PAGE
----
ZAKO (project)

Director(s) Tigran Arakelyan

Script writer(s) Edgar Bagdasaryan

Camerman(s)Suren Tadevosyan


Film producer(s)Susanna Khachatryan

Production Company(s)OnOff Studio LLC

85 min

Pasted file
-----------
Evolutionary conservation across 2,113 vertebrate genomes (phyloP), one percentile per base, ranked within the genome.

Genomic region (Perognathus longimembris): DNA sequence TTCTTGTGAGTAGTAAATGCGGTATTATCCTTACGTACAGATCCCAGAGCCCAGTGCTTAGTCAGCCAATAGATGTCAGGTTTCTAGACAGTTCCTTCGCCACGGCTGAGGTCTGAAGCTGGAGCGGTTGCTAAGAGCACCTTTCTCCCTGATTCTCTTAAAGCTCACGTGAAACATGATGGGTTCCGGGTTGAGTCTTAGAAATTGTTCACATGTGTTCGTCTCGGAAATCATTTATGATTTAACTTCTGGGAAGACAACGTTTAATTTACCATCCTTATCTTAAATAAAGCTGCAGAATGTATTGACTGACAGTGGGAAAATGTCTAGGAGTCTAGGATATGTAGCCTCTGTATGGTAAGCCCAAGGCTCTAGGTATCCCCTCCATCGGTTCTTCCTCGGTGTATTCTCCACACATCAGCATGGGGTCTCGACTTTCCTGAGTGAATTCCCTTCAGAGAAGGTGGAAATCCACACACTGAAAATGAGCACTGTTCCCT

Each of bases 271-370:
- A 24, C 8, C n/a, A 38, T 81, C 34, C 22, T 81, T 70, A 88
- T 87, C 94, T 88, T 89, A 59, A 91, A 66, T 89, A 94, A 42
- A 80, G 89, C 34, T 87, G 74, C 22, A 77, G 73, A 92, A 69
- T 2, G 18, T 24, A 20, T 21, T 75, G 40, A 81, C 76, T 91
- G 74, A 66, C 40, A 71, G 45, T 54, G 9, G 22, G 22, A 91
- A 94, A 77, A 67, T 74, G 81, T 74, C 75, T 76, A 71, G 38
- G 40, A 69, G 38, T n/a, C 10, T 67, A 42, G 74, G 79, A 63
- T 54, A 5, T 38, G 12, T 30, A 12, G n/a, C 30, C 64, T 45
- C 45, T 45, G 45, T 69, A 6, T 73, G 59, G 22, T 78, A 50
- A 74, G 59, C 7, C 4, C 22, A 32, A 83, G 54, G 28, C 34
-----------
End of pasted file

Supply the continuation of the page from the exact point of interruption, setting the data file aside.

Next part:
Zako – this is how the Germans soldiers called the Soviet Armenian painter Sargis Mangasaryan, who lived through the hell of concentration camps and survived thanks to his talent. Zako finds a way to survive by drawing portraits of his tormentors. He tried to run several times but each time he ended up in a worse concertation camp. Even after the war was over he was in danger of exile to Siberia, as the prisoners of war considered the traitors of the nation in the Soviet Union. He had to draw several huge portraits of Stalin to have a chance to return home. Coming back to events of 1956, where Zako was visiting Picasso’s exhibition. He was staying in front of the huge painting of Guernica and seeing all the hell he passed during the days of the Second World War. He realized how unripped he stayed during all those years by drawing portraits and even though he was fighting for freedom his artistic growth was limited by systems impact. In this pretext the film raises a number of questions on a range of universal human relationships. And all this is demonstrated through the perspective of the painter and the lens of relationships toward him, his attitude to systems, and how its imperfection was being built within this. Artist Sarkis Mangasaryan came into this world in 1917 with the "Brown" Empire under the name USSR and left this world with it. 




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